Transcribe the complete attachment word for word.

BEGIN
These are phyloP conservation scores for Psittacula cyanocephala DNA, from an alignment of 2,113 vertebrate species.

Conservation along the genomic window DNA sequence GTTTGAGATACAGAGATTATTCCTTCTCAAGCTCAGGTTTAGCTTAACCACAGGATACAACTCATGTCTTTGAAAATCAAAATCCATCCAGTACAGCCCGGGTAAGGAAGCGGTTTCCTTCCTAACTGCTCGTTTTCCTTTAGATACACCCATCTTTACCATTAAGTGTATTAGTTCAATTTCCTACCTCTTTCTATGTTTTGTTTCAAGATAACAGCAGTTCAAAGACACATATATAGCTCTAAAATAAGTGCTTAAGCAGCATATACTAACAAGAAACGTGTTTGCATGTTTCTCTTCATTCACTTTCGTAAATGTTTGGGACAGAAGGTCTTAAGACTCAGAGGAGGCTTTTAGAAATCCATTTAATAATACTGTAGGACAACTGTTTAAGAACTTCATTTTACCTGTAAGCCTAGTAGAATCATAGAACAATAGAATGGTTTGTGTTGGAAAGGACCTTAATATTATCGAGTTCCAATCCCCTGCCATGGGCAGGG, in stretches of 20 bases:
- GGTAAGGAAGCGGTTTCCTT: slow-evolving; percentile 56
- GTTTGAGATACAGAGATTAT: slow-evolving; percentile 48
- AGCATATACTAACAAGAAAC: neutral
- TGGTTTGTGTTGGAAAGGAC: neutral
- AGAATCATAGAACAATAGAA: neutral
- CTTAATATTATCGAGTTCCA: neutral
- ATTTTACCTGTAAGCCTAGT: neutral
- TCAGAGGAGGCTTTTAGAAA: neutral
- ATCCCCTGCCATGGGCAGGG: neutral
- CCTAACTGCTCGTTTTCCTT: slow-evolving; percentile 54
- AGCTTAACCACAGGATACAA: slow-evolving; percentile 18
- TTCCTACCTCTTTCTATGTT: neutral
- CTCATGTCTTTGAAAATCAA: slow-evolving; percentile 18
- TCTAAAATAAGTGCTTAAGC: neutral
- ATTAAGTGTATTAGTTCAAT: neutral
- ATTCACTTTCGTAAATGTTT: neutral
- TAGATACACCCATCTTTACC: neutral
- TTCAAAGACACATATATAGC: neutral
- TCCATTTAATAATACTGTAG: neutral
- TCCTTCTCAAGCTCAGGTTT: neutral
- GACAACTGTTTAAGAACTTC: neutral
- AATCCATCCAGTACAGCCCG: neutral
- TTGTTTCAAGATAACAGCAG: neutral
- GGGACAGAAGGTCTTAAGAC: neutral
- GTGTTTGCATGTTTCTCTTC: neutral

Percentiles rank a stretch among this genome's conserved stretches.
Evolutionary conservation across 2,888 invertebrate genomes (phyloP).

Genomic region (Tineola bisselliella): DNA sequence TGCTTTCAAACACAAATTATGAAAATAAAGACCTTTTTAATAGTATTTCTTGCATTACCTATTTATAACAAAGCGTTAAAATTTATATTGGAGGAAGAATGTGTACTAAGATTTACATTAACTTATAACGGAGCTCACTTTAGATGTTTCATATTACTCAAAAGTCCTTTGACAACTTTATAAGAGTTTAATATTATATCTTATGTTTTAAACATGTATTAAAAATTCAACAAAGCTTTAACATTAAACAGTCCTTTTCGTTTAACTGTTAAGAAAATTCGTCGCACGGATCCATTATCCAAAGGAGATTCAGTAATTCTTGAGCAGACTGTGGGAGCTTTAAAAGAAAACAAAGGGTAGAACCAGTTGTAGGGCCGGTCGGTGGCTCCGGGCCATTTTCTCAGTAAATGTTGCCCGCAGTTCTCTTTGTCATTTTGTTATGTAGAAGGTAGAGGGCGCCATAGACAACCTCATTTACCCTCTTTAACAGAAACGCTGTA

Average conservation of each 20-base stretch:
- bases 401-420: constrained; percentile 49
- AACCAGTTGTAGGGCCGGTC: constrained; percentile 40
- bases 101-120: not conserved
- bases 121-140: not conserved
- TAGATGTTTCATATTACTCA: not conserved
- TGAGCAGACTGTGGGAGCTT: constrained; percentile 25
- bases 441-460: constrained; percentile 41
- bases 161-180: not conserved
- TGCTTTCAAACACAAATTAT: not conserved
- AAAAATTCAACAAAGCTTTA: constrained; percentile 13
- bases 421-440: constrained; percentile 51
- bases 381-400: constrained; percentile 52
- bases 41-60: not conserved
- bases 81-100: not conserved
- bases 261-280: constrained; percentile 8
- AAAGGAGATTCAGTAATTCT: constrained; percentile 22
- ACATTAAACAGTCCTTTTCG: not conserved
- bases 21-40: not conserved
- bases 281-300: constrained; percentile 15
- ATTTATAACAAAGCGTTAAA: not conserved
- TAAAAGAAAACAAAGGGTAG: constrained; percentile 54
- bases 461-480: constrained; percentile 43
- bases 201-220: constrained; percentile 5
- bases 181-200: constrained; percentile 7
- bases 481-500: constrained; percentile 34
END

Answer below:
These are phyloP conservation scores for Psittacula cyanocephala DNA, from an alignment of 2,113 vertebrate species.

Conservation along the genomic window DNA sequence GTTTGAGATACAGAGATTATTCCTTCTCAAGCTCAGGTTTAGCTTAACCACAGGATACAACTCATGTCTTTGAAAATCAAAATCCATCCAGTACAGCCCGGGTAAGGAAGCGGTTTCCTTCCTAACTGCTCGTTTTCCTTTAGATACACCCATCTTTACCATTAAGTGTATTAGTTCAATTTCCTACCTCTTTCTATGTTTTGTTTCAAGATAACAGCAGTTCAAAGACACATATATAGCTCTAAAATAAGTGCTTAAGCAGCATATACTAACAAGAAACGTGTTTGCATGTTTCTCTTCATTCACTTTCGTAAATGTTTGGGACAGAAGGTCTTAAGACTCAGAGGAGGCTTTTAGAAATCCATTTAATAATACTGTAGGACAACTGTTTAAGAACTTCATTTTACCTGTAAGCCTAGTAGAATCATAGAACAATAGAATGGTTTGTGTTGGAAAGGACCTTAATATTATCGAGTTCCAATCCCCTGCCATGGGCAGGG, in stretches of 20 bases:
- GGTAAGGAAGCGGTTTCCTT: slow-evolving; percentile 56
- GTTTGAGATACAGAGATTAT: slow-evolving; percentile 48
- AGCATATACTAACAAGAAAC: neutral
- TGGTTTGTGTTGGAAAGGAC: neutral
- AGAATCATAGAACAATAGAA: neutral
- CTTAATATTATCGAGTTCCA: neutral
- ATTTTACCTGTAAGCCTAGT: neutral
- TCAGAGGAGGCTTTTAGAAA: neutral
- ATCCCCTGCCATGGGCAGGG: neutral
- CCTAACTGCTCGTTTTCCTT: slow-evolving; percentile 54
- AGCTTAACCACAGGATACAA: slow-evolving; percentile 18
- TTCCTACCTCTTTCTATGTT: neutral
- CTCATGTCTTTGAAAATCAA: slow-evolving; percentile 18
- TCTAAAATAAGTGCTTAAGC: neutral
- ATTAAGTGTATTAGTTCAAT: neutral
- ATTCACTTTCGTAAATGTTT: neutral
- TAGATACACCCATCTTTACC: neutral
- TTCAAAGACACATATATAGC: neutral
- TCCATTTAATAATACTGTAG: neutral
- TCCTTCTCAAGCTCAGGTTT: neutral
- GACAACTGTTTAAGAACTTC: neutral
- AATCCATCCAGTACAGCCCG: neutral
- TTGTTTCAAGATAACAGCAG: neutral
- GGGACAGAAGGTCTTAAGAC: neutral
- GTGTTTGCATGTTTCTCTTC: neutral

Percentiles rank a stretch among this genome's conserved stretches.
Evolutionary conservation across 2,888 invertebrate genomes (phyloP).

Genomic region (Tineola bisselliella): DNA sequence TGCTTTCAAACACAAATTATGAAAATAAAGACCTTTTTAATAGTATTTCTTGCATTACCTATTTATAACAAAGCGTTAAAATTTATATTGGAGGAAGAATGTGTACTAAGATTTACATTAACTTATAACGGAGCTCACTTTAGATGTTTCATATTACTCAAAAGTCCTTTGACAACTTTATAAGAGTTTAATATTATATCTTATGTTTTAAACATGTATTAAAAATTCAACAAAGCTTTAACATTAAACAGTCCTTTTCGTTTAACTGTTAAGAAAATTCGTCGCACGGATCCATTATCCAAAGGAGATTCAGTAATTCTTGAGCAGACTGTGGGAGCTTTAAAAGAAAACAAAGGGTAGAACCAGTTGTAGGGCCGGTCGGTGGCTCCGGGCCATTTTCTCAGTAAATGTTGCCCGCAGTTCTCTTTGTCATTTTGTTATGTAGAAGGTAGAGGGCGCCATAGACAACCTCATTTACCCTCTTTAACAGAAACGCTGTA

Average conservation of each 20-base stretch:
- bases 401-420: constrained; percentile 49
- AACCAGTTGTAGGGCCGGTC: constrained; percentile 40
- bases 101-120: not conserved
- bases 121-140: not conserved
- TAGATGTTTCATATTACTCA: not conserved
- TGAGCAGACTGTGGGAGCTT: constrained; percentile 25
- bases 441-460: constrained; percentile 41
- bases 161-180: not conserved
- TGCTTTCAAACACAAATTAT: not conserved
- AAAAATTCAACAAAGCTTTA: constrained; percentile 13
- bases 421-440: constrained; percentile 51
- bases 381-400: constrained; percentile 52
- bases 41-60: not conserved
- bases 81-100: not conserved
- bases 261-280: constrained; percentile 8
- AAAGGAGATTCAGTAATTCT: constrained; percentile 22
- ACATTAAACAGTCCTTTTCG: not conserved
- bases 21-40: not conserved
- bases 281-300: constrained; percentile 15
- ATTTATAACAAAGCGTTAAA: not conserved
- TAAAAGAAAACAAAGGGTAG: constrained; percentile 54
- bases 461-480: constrained; percentile 43
- bases 201-220: constrained; percentile 5
- bases 181-200: constrained; percentile 7
- bases 481-500: constrained; percentile 34